A huge gender disparity is experienced in medical roles in most societies around the world. According to Wienclaw (2014), “Gender inequality can be defined as the existence of disparities among individuals based solely on their gender rather than objective differences in skills, abilities, or other characteristics” (p. 111). This form of inequality could be obvious like women being paid less for doing the same work as men or subtle whereby women are not given the equal opportunity to advance as men. This problem is hinged on the functionalist theory whereby women are expected to take care of homes. In other words, females are not supposed to be in the workplace or out there looking for money because that is men’s work. Consequently, men will be given preference over women in the workplace based on this presumption. This argument is in line with the functionalist perspective of gender inequality whereby gender differences exist as a way of ensuring division of labor whereby women and men are expected to perform certain duties based on predetermined cultural gender roles. This assertion explains why the number of women in the field of medicine is lower as compared to that of men.
However, times are changing and with modernity whereby the issue of gender equality has taken precedence, it is expected that the number of women in the field of women would increase significantly. According to OECD (2017), women are overtaking men in the overall health workforce in contemporary times. As of 2015, in all OECD countries, almost half of the doctors were women – a significant growth from the 1990s whereby females made up only 29 percent of the entire workforce in the health sector (OECD, 2017). This phenomenon could also be explained through the functionalist perspective as discussed earlier. From this perspective, women are associated with taking care of homes and families, and thus they are normally perceived as natural caregivers. This perception is transferred to the field of medicine where the different roles revolve around caring for patients. Therefore, females’ natural caring attributes are highly applicable in the field of medicine, and thus they are increasingly being accepted into this profession.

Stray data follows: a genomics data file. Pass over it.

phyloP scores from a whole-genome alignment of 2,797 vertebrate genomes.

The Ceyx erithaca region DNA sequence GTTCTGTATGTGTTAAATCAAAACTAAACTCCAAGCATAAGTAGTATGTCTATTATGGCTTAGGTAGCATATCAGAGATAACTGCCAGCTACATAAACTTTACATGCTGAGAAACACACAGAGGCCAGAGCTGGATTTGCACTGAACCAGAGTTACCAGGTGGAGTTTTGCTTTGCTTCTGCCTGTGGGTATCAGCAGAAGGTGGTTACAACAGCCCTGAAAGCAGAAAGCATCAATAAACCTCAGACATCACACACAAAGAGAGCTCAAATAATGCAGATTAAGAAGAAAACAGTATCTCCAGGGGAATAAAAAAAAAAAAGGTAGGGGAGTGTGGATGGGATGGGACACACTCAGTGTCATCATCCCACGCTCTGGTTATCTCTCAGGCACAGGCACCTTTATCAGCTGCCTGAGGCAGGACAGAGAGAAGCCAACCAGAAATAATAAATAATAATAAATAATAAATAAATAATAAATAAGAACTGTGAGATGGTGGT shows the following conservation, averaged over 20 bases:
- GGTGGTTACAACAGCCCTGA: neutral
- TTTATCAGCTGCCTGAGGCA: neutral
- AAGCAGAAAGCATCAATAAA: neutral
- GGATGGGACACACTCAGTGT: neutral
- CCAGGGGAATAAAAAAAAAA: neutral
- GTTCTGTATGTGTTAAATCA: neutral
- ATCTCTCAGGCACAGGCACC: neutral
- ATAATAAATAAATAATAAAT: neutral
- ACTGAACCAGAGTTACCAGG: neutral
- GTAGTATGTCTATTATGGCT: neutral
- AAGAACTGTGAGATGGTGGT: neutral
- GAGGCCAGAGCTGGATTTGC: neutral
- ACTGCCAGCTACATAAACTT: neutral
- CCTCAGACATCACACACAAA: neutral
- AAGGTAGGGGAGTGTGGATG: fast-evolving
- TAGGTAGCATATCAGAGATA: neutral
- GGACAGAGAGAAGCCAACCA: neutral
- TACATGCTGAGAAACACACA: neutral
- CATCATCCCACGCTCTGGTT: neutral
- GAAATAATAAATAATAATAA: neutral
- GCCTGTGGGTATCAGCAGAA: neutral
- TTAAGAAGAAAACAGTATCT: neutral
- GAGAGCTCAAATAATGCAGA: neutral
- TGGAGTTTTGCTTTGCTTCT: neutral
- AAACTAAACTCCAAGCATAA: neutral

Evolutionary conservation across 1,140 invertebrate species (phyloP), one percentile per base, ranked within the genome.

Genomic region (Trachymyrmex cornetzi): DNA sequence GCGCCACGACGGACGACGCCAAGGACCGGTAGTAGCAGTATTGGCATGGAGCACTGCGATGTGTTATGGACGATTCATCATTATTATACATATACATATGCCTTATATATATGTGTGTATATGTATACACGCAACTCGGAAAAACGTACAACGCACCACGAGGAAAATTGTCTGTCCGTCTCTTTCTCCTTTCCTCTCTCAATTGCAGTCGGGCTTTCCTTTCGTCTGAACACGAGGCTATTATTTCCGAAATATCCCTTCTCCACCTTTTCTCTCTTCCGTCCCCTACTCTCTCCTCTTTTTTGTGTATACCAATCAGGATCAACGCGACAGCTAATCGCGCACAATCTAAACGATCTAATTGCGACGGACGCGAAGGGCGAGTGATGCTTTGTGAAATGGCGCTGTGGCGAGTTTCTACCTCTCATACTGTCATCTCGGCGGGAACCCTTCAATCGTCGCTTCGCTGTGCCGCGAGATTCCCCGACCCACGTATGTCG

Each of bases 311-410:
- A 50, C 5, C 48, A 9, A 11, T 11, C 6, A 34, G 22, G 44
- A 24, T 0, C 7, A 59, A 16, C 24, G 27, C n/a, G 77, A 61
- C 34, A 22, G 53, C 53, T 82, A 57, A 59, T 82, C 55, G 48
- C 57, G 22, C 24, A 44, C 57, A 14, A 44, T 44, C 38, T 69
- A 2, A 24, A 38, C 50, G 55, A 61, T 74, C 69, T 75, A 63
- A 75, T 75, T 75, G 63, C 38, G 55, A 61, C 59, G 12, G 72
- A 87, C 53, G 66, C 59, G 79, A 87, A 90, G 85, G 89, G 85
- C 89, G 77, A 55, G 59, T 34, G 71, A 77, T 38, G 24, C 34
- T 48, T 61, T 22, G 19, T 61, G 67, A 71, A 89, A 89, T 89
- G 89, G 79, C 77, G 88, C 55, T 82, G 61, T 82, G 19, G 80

Nevertheless, even with the increasing number of females in the field of medicine, gaping inequalities are being witnessed. For instance, there is a huge pay gap based on gender whereby women earn less than their male counterparts despite occupying similar positions and doing the same duties. According to Boesveld (2020), “primary care physicians in the United States, United Kingdom, Germany, France, Brazil, and Mexico reported similar gender pay gaps, with female doctors in those countries making 20%–29% less than their male colleagues” (p. 19). These disparities exist mainly due to cultural norms whereby women are expected to remain at home and take care of their families, which is part of the functionalist perspective. Even in leadership positions, women are underrepresented mainly because due to the aforementioned norms, women are not given equal opportunities for advancement as their male counterparts.
Sociological theories attempt to explain why societies function in a certain way. This paper has explained gender prevalence in medical roles using the functionalist perspective. Based on this perspective, women are expected to perform certain duties in society, such as taking care of families and homes, by virtue of their gender. On the other hand, males are expected to be in the workplace providing for their wives and children. Therefore, there is a gaping gender disparity between men and women in medical roles. The drastic increase of women in medicine could also be explained from the functionalist perspective because they are seen as natural caregivers.
Boesveld, S. (2020). What’s driving the gender pay gap in medicine? CMAJ, 192(1), 19-20.
Holmwood, J. (2005). Functionalism and its Critics. In A. Harrington (Ed.), Modern social theory: An introduction (pp. 87-109). Oxford University Press.
Lindsey, L. L. (2015). Gender roles: A sociological perspective. Routledge.
OECD. (2017). Gender equality.
Wienclaw, R. A. (2014). Structural functionalist theories of gender inequality. In The Editors of Salem Press (Eds.), Gender Roles & Equality (pp. 111-118). Salem Press.